It didn’t come as a surprise to me that I liked Funny People. I’m a sucker for Adam Sandler, Apatow movies, and Seth Rogan. So the combination of all three is guaranteed to get me.

It won’t come as a surprise to anyone who’s seen Punch Drunk Love, but Adam Sandler can actually act. And not just act like a fool. Don’t get me wrong, Happy Gilmore and Billy Madison are great movies. But they feature Adam Sandler The Clown. In the last few years he’s been breaking away from that role with films like Spanglish, Reign Over Me, and the aforementioned Punch Drunk Love. Funny People continues his progression, allowing him to mix The Clown with The Serious Actor.

It won’t come as a surprise to anyone that’s seen Knocked Up that Judd Apatow can make an effective comedic drama. He manages to take a story that’s grounded in real, dramatic situations and infuse it with funny. Funny People works equally well as a comedy AND a drama, a tough feat to pull off.

It won’t come as a surprise to anyone that hasn’t lived in a cave for the last few years that Seth Rogan is in a lot of movies these days. So many, in fact, that you could see how people would be getting sick of him. Sure, he’s funny, but he tends to be kind of the same in all of his movies. Here he benefits from playing second fiddle. The relationship between his character and Sandler’s is believable, awkward at times, and funny. His standup bits range from painful to hilarious, which is perfect for the role. It seems like not having the weight of the movie on his shoulders freed him to play a more complete character, not just Seth Rogan as a pot-smoking slacker.

If you’ve been reading it won’t come as a surprise that I liked Funny People. Quite a bit. It’s not perfect, but it’s damn good.

Rating: ★★★★☆

Joseph Gorden-Levitt and Zooey Deschanel in (500) Days of Summer

Sometimes you go to the movies expecting to be entertained. Sometimes you go expecting to be challenged, moved, or have your perspective on something changed. Rarely do you expect all of these things to happen. But that’s exactly what happened to me with director Marc Webb’s (500) Days of Summer. The story begins by telling you what is going to happen: it’s a boy-meets-girl story, but it’s not a love story. So rather than the story hinging on what happens, it focuses on why and how it happens. By freeing itself from the conventional structure of a romantic comedy the film is able to delve into psychological and emotional depths rarely seen in modern cinema. And the result is breathtaking.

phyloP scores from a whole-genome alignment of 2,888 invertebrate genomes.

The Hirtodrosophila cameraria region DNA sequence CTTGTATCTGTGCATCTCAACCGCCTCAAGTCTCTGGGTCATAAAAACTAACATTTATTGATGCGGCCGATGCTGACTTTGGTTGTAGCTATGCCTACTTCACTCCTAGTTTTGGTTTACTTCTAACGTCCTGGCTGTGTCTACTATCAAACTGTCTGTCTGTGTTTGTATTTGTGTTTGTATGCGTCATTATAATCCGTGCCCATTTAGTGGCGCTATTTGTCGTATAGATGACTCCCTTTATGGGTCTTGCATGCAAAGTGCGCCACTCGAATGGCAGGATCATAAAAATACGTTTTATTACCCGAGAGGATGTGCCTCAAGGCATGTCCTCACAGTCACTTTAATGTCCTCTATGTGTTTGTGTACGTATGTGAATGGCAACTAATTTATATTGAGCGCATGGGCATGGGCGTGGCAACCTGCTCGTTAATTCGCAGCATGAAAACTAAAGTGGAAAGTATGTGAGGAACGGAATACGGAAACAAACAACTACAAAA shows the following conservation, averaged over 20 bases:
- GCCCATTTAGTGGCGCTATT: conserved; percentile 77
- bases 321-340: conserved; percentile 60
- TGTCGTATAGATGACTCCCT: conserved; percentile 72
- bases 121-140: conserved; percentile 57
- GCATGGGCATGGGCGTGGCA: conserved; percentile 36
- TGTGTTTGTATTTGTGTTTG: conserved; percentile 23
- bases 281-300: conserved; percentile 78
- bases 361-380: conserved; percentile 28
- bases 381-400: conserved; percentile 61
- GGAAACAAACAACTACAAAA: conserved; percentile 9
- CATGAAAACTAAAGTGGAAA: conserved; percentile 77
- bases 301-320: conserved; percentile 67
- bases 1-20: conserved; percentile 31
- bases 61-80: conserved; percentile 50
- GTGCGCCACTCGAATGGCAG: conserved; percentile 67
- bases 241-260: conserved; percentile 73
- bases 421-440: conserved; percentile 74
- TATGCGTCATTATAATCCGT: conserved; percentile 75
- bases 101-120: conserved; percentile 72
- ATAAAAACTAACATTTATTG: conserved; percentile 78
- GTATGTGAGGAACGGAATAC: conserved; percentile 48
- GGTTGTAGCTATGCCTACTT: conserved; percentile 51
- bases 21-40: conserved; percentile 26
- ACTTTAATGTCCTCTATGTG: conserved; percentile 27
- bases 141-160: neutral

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Johnny Depp as John Dillinger in Public Enemies
I’m kind of a sucker for gangster movies. There’s something about the interplay between cops and robbers that makes for a good flick. So when I heard that Michael Mann was making Public Enemies, the story of real-life bank robber John Dillinger, and it starred Johnny Depp, I was intrigued. Tack on Christian Bale as the G-Man assigned to track him down, and Oscar-winner Marion Cotillard as Dillinger’s girlfriend, and I was completely hooked. Would Mann be able to spin this all-star cast into the same kind of gold he made with Heat, or would he be stuck with the dull straw that was Miami Vice?
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Jack Black and Michael Cera in Year One
Year One is a comedy that sets itself up as an epic, but turns out to be an epic piece of shit. It’s 90 minutes of Jack Black playing Jack Black in a funny costume, alongside Michael Cera playing Michael Cera in a funny costume. It’s a movie that consistently goes for the easy joke and still fails. I’m a little baffled that the same man who wrote Stripes, Caddyshack, Ghostbusters, and Groundhog Day wrote this piece of dung. Then again, he also wrote Caddyshack II, so maybe it’s understandable. Unless you’re really desperate to see a movie, or you have an even more infantile sense of humor than I do, avoid this at all costs.

Rating: ★☆☆☆☆

the cast of JJ Abrams' Star Trek
I don’t know very much about the Star Trek franchise except that:

  1. I haven’t really enjoyed anything I’ve seen of it since I was about 10 years old
  2. The whole mythology doesn’t really interest me
  3. I don’t like most of the people I’ve met who really enjoy it

So it took a little coaxing to get me to see J.J. Abrams’ addition to the Trek canon (which explains why the movie has been out for over a month and I just saw it…). Fortunately for me, Abrams’ makes sure that even people who aren’t familiar with the ins and outs of Vulcan/Romulan relations can have a good time with the movie. It’s good summer escapist fun. There are laughs, explosions, and suspense. The two hour run time goes by incredibly quickly. And while the plot is a little convoluted and contrived, there’s enough other stuff going on to make it seem like it’s not that big of a deal. Basically, if you’re looking to be entertained for a couple of hours, you could do far worse.

Rating: ★★★☆☆